Department of Effect-Directed Analysis
Modern life, wellbeing, business, mobility and communication depend on the use of large numbers of synthetic chemicals: plastics, many additives such as plasticisers and flame retardants, bodycare products, pharmaceuticals, dyes, pesticides and many more. Many of these chemicals eventually end up in the environment, in water, sediments, soils and the atmosphere. They do not occur one by one but as complex mixtures. Microorganisms, plants, animals and humans are exposed to these mixtures. What are the effects? How do they affect health, fitness and reproduction? Which are acutely toxic?
In the Department of Effect-Directed Analysis we develop and apply tools to unravel these complex mixtures and to understand the cause and effect relationships between contamination and impact. By identifying those chemicals that are responsible for adverse effects on organisms we support risk assessment and the efficient reduction of hazardous environmental contamination.
The overall approach we are using is effect-directed analysis (EDA). This approach can be applied to different environmental matrices, to tissues and body fluids of animals and humans and also to technical mixtures. It is also helpful in unravelling mixtures of the transformation products which result from microbial processes or exposure to sunlight. The key elements of EDA are firstly biotests that allow the effect of samples and chemicals on cells, organisms and communities to be detected.Secondly, we use methods to reduce the complexity of the chemical mixture by statistical means or chromatographic fractionation in order to separate out candidate fractions and chemicals that might be responsible for the effects we observe. We call them "candidate toxicants".Thirdly, we use multi-target and non-target chemical analysis to identify the candidate chemicals.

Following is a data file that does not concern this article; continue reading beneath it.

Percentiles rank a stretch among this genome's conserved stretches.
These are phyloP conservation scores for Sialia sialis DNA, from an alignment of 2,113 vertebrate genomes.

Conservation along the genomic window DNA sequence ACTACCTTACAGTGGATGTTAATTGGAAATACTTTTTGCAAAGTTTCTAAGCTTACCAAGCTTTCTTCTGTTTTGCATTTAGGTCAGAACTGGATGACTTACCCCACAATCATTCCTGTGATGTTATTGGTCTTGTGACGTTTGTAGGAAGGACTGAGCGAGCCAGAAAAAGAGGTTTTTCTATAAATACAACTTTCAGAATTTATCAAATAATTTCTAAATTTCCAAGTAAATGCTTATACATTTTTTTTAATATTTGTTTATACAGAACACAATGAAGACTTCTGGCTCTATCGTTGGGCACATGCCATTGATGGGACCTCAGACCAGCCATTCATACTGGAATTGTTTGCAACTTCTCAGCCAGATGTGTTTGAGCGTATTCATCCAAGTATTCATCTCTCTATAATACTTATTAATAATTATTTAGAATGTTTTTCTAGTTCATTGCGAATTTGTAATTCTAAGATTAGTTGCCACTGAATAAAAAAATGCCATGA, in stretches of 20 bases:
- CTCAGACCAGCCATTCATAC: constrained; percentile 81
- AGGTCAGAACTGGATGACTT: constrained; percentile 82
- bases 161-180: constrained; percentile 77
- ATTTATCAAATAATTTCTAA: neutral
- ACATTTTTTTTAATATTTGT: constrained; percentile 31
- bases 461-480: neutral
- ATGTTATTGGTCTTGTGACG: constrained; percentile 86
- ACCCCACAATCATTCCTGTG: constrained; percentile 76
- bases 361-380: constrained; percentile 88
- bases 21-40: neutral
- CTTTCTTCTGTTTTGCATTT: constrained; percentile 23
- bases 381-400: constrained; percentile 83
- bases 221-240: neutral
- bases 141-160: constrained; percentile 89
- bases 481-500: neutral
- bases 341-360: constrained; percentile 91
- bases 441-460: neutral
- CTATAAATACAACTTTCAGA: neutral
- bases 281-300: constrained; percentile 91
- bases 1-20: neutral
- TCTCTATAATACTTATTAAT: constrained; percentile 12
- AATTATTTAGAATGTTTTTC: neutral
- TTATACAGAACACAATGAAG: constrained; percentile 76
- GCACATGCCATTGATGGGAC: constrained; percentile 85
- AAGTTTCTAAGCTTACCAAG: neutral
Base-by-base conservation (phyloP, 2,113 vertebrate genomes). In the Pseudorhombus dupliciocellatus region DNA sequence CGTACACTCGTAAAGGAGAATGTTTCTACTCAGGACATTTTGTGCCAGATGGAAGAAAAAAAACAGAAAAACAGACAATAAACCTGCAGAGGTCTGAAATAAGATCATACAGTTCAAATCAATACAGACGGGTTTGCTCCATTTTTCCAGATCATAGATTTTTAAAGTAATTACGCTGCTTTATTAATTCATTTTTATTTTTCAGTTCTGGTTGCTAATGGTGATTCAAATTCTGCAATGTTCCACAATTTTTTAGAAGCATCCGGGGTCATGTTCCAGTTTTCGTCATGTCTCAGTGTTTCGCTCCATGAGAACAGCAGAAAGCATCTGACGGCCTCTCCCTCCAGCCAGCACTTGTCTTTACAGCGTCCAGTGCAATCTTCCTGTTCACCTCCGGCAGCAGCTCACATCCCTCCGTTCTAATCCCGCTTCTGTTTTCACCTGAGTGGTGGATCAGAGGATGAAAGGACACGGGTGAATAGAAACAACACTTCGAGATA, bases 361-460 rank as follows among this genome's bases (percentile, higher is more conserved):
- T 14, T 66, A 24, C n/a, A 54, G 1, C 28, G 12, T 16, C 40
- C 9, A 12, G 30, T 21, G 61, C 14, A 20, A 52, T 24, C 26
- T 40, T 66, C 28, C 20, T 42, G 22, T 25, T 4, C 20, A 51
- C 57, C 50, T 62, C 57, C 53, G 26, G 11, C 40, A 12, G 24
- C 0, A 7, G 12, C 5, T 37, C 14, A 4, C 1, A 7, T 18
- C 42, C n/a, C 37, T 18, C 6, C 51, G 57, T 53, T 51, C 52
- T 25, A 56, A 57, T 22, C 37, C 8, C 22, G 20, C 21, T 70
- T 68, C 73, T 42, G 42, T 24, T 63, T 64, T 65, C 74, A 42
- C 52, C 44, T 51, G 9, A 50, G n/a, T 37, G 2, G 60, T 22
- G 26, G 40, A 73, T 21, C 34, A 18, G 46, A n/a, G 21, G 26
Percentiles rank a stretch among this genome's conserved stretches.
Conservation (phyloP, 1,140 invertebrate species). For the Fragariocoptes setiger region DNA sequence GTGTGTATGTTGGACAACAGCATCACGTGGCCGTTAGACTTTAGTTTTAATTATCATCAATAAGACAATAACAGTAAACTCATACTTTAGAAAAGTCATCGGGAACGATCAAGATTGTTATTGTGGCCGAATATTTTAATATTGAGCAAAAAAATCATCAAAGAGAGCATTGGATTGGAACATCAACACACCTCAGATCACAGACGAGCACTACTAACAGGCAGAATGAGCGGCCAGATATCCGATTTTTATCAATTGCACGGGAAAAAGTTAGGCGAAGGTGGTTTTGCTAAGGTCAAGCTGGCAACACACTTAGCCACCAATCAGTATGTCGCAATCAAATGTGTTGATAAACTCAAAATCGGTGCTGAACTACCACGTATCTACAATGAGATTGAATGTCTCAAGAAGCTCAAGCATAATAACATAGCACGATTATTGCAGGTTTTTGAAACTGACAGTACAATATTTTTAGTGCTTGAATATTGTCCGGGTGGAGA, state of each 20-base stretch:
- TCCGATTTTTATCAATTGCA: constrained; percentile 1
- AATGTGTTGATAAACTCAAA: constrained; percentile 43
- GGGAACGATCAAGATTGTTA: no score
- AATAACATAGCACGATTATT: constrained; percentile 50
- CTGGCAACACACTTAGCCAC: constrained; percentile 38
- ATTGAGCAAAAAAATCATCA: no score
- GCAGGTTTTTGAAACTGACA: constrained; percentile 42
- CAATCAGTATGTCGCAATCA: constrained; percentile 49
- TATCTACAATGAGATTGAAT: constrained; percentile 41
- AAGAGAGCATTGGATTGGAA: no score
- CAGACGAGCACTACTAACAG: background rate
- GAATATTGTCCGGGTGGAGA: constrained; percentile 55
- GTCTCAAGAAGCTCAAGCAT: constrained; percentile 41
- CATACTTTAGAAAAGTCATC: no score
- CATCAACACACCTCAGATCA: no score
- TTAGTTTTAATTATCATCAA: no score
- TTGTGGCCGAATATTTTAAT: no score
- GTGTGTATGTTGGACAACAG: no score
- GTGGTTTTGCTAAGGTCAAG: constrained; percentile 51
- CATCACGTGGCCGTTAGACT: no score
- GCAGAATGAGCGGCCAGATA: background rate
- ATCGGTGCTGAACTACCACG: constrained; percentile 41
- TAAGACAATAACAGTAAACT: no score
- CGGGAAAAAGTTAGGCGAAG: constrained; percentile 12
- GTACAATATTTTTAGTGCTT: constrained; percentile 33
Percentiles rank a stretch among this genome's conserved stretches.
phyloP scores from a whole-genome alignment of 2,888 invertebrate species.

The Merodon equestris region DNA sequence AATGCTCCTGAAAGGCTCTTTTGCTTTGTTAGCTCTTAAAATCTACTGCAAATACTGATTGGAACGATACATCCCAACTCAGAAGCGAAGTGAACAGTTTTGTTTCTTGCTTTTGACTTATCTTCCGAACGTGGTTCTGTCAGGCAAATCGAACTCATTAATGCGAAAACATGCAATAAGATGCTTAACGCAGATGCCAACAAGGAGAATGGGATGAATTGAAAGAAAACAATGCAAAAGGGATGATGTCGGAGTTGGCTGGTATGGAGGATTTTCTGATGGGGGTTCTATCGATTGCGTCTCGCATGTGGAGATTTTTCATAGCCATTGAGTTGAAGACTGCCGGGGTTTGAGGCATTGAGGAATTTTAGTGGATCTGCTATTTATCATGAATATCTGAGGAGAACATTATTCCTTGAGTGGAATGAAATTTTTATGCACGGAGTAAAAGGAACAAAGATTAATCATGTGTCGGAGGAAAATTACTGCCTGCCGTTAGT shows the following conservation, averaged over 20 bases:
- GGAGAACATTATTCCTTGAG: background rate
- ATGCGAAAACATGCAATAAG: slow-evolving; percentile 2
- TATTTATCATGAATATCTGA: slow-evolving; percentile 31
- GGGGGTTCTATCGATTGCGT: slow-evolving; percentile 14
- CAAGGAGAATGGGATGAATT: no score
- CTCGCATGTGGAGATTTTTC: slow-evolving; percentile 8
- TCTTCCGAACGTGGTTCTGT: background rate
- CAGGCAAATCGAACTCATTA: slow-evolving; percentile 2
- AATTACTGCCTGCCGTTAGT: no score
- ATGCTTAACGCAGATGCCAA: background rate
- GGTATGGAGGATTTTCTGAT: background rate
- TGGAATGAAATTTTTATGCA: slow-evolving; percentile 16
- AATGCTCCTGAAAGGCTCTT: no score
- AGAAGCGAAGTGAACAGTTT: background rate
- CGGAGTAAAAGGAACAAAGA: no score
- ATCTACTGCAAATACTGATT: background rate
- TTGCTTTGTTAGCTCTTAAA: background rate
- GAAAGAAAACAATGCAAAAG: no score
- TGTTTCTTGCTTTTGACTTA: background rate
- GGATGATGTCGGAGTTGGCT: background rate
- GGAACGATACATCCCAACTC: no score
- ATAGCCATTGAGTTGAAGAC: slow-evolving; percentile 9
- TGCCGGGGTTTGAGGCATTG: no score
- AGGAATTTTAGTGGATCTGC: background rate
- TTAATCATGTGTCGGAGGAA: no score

Our aim is to assess and prioritise complex contamination particularly in European water resources, unravel exposure to toxicants in multiply stressed aquatic ecosystems and support the analysis of the exposome in humans and aquatic organisms.